Get Me the
The radically ecological, perversely philosophical, ultimately economical guide to holiday gift giving
By Traci Hukill
DON'T get us wrong—we love the holidays just as much as the next person. We know the names of the three wise men and all eight reindeer, and we can sing most of "Good King Wenceslas," which a lot of people have never heard of. We love to light the menorah and spin the dreidel. Also, we are fans of the Rankin/Bass Claymation specials, so please do not bother us with invitations to do less important things on the nights those programs are airing. Because we do love the holidays. But we've had it up to here—by which we mean way up there—with holiday waste. Not just the wrapping paper, which is bad enough. No, this is a problem with the holiday gifts themselves, purchased hastily in the weeks leading up to a white-knuckle drive to get something, anything, for the giftee.
This can end in the unfortunate triumph of quantity over quality: we buy multiple second-rate items instead of one good one. And in the nature of second-rate items, these gifts soon break or wear out or just don't get used at all because they're of inferior quality to begin with. Within a couple of years, off to the landfill they go to make room for replacements that are just as cheap, just as shoddy, just as surely headed for the trash heap on the same short schedule.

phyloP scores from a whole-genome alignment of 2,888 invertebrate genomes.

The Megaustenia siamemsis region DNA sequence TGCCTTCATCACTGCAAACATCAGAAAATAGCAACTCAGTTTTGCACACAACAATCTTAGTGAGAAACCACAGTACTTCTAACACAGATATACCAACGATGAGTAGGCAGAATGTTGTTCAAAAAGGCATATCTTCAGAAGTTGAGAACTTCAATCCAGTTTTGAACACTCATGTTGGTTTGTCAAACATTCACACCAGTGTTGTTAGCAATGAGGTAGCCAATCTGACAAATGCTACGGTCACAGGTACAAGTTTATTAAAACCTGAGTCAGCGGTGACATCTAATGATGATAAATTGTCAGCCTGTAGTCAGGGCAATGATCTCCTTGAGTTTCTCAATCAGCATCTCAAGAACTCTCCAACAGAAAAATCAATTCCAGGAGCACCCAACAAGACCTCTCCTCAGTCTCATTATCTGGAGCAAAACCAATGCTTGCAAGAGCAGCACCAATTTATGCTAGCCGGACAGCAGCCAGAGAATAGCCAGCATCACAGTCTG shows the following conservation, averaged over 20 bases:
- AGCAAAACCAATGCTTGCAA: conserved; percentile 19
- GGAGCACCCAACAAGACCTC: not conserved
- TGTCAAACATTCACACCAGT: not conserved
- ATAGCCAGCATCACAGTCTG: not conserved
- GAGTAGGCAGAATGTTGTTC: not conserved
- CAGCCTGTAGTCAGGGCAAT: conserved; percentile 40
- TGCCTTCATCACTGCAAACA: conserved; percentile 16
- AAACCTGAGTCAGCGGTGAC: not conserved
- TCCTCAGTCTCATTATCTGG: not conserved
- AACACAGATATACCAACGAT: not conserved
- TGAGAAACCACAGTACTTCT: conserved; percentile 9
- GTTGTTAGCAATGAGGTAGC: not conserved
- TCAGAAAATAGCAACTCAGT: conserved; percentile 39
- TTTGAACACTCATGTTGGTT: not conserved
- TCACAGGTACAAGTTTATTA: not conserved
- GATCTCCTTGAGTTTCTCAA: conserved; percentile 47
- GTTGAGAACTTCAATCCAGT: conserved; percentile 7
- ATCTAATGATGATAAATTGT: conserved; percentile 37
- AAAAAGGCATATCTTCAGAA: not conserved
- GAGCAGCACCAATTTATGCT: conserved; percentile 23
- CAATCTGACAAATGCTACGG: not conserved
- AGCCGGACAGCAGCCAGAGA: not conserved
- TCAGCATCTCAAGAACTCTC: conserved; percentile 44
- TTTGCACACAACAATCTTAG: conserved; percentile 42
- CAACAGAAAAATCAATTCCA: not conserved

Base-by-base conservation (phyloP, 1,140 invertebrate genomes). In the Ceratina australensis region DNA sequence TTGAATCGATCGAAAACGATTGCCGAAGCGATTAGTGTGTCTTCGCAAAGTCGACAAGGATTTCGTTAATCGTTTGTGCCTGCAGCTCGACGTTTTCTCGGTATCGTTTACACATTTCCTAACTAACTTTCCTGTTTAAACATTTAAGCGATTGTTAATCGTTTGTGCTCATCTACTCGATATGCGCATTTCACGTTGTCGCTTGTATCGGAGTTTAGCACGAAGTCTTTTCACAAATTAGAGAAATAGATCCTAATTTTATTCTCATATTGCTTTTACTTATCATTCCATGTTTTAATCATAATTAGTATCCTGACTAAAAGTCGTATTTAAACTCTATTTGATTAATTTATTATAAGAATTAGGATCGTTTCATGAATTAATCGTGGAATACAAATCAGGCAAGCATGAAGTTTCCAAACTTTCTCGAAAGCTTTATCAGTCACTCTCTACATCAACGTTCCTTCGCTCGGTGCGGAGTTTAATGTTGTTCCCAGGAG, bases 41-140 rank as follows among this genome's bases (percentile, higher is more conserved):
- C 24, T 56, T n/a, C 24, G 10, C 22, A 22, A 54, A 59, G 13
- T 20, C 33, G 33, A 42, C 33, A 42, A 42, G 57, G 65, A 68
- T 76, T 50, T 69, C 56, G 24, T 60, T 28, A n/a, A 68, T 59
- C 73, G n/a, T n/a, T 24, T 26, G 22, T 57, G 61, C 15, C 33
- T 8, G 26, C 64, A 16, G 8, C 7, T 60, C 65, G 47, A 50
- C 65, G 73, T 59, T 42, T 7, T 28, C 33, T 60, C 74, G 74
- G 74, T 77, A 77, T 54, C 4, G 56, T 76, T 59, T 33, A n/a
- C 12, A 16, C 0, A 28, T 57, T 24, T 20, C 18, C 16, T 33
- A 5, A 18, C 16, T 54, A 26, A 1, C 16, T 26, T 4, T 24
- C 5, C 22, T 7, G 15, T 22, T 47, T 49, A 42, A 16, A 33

Let's dump that racket now! Here's an idea: buy the good one from the get-go. It costs more up-front, but in the long run it saves money, saves the giftee the hassle of replacing the item later and is better for the planet. Instead of the $10 headlamp that might last one camping season (but probably won't), spring for the hardy Petzl. Skip the flimsy hand mixer and get the aspiring cook a sturdy standing model, something that would break your foot if it fell off the counter (not that such a thing could ever happen, since it weighs too much).
This doesn't mean go broke buying designer brands for their own sake. But it might mean teaming up with other family members in order to afford the groovy item in question, or delaying instant gratification (cups at Christmas! saucers on your birthday!) in favor of a more durable gift in the end.
It's a mild-mannered, sociable revolution, and in these pages we're jump-starting it with a list of quality items that will stand the test of time.
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